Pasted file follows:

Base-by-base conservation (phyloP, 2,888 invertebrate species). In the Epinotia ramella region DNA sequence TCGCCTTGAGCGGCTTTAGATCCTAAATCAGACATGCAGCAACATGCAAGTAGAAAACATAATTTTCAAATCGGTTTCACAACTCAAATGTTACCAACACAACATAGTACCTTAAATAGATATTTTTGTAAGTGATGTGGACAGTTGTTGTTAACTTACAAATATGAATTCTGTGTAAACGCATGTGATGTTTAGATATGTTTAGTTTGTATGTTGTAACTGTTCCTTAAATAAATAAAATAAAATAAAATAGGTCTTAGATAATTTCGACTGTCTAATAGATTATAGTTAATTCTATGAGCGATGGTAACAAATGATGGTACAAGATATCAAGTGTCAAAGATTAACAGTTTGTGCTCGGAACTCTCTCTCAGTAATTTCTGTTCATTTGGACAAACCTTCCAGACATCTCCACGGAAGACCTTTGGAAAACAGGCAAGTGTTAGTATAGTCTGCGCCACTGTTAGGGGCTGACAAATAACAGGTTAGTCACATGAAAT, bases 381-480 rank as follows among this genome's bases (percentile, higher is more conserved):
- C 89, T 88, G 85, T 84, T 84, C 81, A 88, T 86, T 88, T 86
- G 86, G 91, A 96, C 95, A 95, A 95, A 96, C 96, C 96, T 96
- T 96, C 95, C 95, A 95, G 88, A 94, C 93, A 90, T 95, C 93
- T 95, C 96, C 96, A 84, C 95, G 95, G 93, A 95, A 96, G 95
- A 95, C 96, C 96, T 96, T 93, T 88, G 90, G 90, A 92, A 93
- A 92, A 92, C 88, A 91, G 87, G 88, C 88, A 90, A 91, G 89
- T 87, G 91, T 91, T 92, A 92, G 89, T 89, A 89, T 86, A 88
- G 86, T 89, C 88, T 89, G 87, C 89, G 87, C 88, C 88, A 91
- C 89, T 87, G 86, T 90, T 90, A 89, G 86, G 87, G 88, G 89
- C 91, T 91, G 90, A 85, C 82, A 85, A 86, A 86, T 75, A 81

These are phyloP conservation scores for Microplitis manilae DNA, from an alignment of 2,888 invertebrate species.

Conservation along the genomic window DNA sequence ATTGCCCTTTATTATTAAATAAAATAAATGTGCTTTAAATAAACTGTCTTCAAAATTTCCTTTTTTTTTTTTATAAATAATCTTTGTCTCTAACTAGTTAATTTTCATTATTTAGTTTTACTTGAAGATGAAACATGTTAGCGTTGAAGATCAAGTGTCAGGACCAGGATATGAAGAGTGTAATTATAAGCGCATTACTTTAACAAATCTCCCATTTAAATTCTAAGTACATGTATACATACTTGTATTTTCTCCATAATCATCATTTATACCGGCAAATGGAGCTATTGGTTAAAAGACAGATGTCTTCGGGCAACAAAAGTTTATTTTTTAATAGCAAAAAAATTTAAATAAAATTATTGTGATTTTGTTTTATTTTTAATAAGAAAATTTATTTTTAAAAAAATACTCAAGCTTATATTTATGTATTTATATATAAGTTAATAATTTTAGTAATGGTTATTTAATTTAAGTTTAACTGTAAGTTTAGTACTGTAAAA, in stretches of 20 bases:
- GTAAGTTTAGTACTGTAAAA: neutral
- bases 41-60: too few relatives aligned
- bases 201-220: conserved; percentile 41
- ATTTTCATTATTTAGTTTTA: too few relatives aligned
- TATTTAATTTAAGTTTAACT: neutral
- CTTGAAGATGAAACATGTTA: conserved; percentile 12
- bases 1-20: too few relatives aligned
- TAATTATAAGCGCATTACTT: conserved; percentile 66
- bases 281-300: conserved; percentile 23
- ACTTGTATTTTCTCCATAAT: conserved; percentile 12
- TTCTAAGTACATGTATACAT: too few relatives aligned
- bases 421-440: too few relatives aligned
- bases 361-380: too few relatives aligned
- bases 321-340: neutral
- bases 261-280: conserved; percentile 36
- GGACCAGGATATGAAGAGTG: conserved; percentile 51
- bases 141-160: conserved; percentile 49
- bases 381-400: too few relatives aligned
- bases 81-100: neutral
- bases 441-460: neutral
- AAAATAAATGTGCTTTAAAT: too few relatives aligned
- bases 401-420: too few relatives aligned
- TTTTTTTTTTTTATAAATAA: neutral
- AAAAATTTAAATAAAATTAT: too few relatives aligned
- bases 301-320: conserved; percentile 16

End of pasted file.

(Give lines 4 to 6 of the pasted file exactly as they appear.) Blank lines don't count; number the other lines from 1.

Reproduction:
- T 96, C 95, C 95, A 95, G 88, A 94, C 93, A 90, T 95, C 93
- T 95, C 96, C 96, A 84, C 95, G 95, G 93, A 95, A 96, G 95
- A 95, C 96, C 96, T 96, T 93, T 88, G 90, G 90, A 92, A 93